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Welcome to The Literary Pig's blog - a safe haven for all those afflicted with
the unbearable urge to write.

Tuesday 22 December 2015

Merry Christmas and all that

As you can see LitPig is all set for the festive holidays. Best wishes to all our lovely followers for a very Merry Christmas. Normal service will resume once I can get the remote back ...

Monday 14 December 2015

Anyone for a drabble?

Did you know a story containing exactly 100 words is called a drabble? Did you also know you can win £2000 by writing a drabble for the Reader's Digest 100-word-story competition? This is a popular annual competition with no entry fee. £2000 to the adult winner, along with 2 x £200 prizes to the runner-ups. It closes on 20 February 2016 and full details are here. Once a shortlist is selected there is a public vote, which is not to everyone's tastes. Another drawback is that you hand over copyright to Reader's Digest if your story does well. However, they often publish stories not shortlisted so basically be prepared to lose your copyright - if this bothers you then don't enter. Personally, I'm happy to risk losing copyright on 100 words for the chance to win £2000.

Top tip: create a grid of 10 x 10 squares and write a word in each to reach the maximum. I try to avoid any hyphenated words as never entirely sure how these are counted. Title is optional and not included in the 100 words.

I know other writers have blogged about this competition - so why mention it again? Everyone believes this sort of competition is impossible to win ... OK, I've never won it but in 2013 I was one of two runner-ups out of >2000 entries. My 100 words netted me £100 in book tokens, which didn't last long! Unfortunately, I can no longer find any links to the story - sorry.  I wrote it in my head whilst swimming. Jotted it down when I got home and hardly tweaked it before submission - I did not labour over this for days. It was a tingle story - I got a good feeling as soon as it was done ... and for once I was right. So, you never know how well you can do unless you submit.

Go on have a dabble and write a drabble!

Monday 7 December 2015

Spread the book love

I read recently on The Prime Writer's website that the best way to support an author, and particularly an author friend, is to buy their book. I like to extend that in supporting as many authors as possible by buying books. My book buying habit can get a little out of hand so I try to spread the love in as many ways as I can. Let me count the ways ...

1. Independent bookshops - We're really lucky to have a terrific local bookshop in Steyning. The Steyning Bookshop had its 30th birthday last year and regular hosts author events. Sarah the owner is very friendly and knowledgeable. It's a wonderful place to browse and inhale books. They support local authors and stock Wendy Clarke's short story collection Room in Your Heart.

2. High street bookshops - I've recently discovered Waterstones has a Click and Collect service. You can reserve a book and later collect in store 2 hours later. I'm not sure why but it's cheaper to do this. I reserved and collected 3 books last week saving £8 on the in-store price.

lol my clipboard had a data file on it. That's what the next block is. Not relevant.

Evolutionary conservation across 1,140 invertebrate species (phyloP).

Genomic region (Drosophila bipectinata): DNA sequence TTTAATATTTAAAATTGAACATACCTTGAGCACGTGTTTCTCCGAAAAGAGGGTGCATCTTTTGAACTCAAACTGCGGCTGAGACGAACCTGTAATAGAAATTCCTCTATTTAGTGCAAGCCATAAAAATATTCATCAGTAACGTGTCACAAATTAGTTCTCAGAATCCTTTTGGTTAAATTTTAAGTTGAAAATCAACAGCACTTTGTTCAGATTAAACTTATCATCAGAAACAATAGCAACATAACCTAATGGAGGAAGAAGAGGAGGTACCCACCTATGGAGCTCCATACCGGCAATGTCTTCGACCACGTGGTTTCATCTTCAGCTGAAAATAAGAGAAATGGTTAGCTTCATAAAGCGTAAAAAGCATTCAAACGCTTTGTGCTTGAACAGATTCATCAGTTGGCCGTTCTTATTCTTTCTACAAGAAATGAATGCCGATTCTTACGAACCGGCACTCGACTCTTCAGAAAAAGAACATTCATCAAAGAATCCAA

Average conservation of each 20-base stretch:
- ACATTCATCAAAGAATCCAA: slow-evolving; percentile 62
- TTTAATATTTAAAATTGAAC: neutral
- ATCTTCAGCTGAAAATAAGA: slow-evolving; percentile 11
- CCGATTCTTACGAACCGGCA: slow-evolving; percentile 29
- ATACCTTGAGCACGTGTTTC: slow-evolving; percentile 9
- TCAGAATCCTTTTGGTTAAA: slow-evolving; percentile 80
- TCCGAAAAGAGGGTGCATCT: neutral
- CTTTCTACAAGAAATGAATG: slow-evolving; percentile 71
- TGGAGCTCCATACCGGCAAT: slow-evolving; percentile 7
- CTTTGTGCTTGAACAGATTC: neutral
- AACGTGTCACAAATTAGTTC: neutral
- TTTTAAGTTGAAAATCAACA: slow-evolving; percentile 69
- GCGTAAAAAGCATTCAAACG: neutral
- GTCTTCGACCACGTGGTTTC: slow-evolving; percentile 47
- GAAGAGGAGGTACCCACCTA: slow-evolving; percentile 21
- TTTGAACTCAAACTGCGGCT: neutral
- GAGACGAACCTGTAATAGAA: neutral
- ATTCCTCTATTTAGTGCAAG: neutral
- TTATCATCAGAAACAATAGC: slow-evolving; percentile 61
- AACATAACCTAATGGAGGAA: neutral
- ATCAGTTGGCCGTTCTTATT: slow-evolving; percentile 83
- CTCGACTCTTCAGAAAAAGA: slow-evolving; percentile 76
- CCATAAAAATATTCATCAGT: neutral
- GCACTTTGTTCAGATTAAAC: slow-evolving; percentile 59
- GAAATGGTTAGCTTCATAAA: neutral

3. Online - Yes, I do buy from Amazon. Having Student Prime means I can get books next day. I do occasionally buy second-hand from Amazon. I know this doesn't support the author but sometimes books for my MA course were simply too expensive new. However, if I love something I often then get a new copy later.

My workshop mates recommended Hive. You can buy books (and other goods) online to have home delivered (free for next 5 days) or collect from a local indie bookshop. With each sale they give a percentage to the local bookshop that you nominate. When I went to check them out for this blog post I ended up buying Mary Berry's Christmas Collection as it was £4.25 cheaper than anywhere else. I rather like this idea of buying online and some of the revenue still goes to an indie bookshop.

4. Library - OK, this is not buying books but it still supports the author via the PLR system. Again I'm very lucky to live close to 4 excellent libraries: Steyning, Horsham, Storrington and Worthing. To date these seem to be surviving but you never know ... I try to regularly borrow books from all of them as my thinking is use 'em or lose 'em.

5. Charity shops - Again, I know this doesn't directly support the author, but I like to feel I'm supporting a charity instead. Also it can get you into a new author you've not read before. I recently bought this stack of books all in excellent condition from local Lions bookshop.

6. Author events - if you can get the chance to hear a favourite author read or meet them at a signing then go for it. If I go to any event then I usually buy a book and get it signed. I've met some of my all-time heroes this way, such as Rose Tremain, Matt Haig and Edna O'Brien. My recent hot flush moment was chatting to David Mitchell when getting my copy of Slade House signed.

I'm sure there are plenty more ways to spread the book love and support an author. What other ways do you have?